The sacred and the profane mix in peculiarly modern works
Female seduction is one of the main traits of Cinzia Pellin’s art, which addresses subjects with a narrative approach that goes beyond pure description and focuses on a look, an attitude, or the refined atmosphere of the portrayed story. In Le tentazioni, the exhibition that has recently taken place at Galata Museo del Mare in Genoa, the sacred and the profane meet in a moment of peculiar modernity; Christ performs the Eucharistic rite surrounded by contemporary beautiful maidens. In the exhibition catalogue, Luciano Caprile writes: “The Saviour, wrapped in a snow-white robe that seems to be there to protect him from the surrounding world, (...) is not disturbed by the seductive attitudes of those around him. His gaze is fixed on us, who look at him with a full understanding of the role of those temptresses, as they are a part of our daily reality”. Caprile is talking about Il sacrificio, one of the most meaningful works featured in the exhibition.
Seductresses whose charms are hardly avoidable, just like those of the mermaids in virgil's works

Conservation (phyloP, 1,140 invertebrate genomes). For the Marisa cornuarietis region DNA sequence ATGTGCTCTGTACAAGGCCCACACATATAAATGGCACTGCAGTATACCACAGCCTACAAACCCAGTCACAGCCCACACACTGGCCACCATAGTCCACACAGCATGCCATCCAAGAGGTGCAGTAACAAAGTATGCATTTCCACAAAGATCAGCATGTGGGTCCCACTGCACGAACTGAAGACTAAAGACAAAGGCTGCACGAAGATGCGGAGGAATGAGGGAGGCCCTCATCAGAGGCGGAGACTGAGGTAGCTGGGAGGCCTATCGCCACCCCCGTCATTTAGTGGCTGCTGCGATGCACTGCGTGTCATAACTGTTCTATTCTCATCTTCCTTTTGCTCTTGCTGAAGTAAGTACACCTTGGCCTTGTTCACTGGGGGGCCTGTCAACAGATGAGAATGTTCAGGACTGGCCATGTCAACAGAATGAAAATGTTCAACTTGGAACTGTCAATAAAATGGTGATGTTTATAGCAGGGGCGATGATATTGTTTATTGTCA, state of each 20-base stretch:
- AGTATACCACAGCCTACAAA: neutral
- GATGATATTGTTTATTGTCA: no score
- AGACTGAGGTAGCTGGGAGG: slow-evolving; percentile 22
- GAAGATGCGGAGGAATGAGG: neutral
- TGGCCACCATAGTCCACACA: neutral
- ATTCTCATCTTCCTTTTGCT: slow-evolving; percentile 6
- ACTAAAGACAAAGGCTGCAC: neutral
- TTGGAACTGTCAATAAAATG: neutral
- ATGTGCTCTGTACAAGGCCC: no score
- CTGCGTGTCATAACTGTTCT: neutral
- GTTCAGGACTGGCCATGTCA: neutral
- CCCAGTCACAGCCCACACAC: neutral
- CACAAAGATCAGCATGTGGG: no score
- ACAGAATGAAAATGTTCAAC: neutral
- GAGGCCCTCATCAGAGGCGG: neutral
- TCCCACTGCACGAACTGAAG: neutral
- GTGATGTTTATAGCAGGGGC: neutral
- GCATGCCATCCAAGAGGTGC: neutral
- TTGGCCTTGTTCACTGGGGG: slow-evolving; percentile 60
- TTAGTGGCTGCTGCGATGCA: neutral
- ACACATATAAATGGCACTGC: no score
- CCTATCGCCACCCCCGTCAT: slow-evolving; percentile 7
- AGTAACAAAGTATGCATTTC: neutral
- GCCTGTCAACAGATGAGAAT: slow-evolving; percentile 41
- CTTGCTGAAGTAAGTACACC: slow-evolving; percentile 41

Images are mainly blackand- white, a feature that enhances gestures and contrasts. Moreover, the background is as dark as night, allowing the artist to avoid spatial references and vanishing points. In this context, some elements – such as the hair, a detail in the garments, or the sensual redness of the lips of some of the portrayed people – are highlighted using red. That’s the case with L’angelo del peccato, a woman who looks at us with eyes of ice and provokes us with vermilion lips and lustful attitudes that emerge in the showing of a large breast that is barely kept by a corset, and with L’anima e il sangue, where Christ offers a glass of wine that represents the way of salvation as opposed to the skull of everlasting death that lies on the table. But our world is full of deviant occasions and traps that human fragility can hardly avoid: Seduzione e complicità portrays three examples of seductresses whose charms are hardly avoidable, exactly like those of the mermaids in Virgil’s works.
In this context of seductive provocation, one figure is in contrast with the general atmosphere. The work is called La luce della speranza and portrays one of these tempting figures trying to make amend for certain reprehensible behaviours by turning her eyes to heaven and donating a rose to it. Cinzia Pellin took the peremptory path of beautiful painting to address a difficult and perennially topical theme whose meanings expand beyond the faith of those who believe in God and reach the steps of a life that constantly offers illusory escapes in the form of ephemeral pleasure. At the expense of certain incorruptible and inalienable values that are linked to the deepest and most authentic meaning of life itself. A lesson and a warning emerge from the black curtain that surrounds every painting, accompanying the deep mystery of our existence.
Galata Museo del mare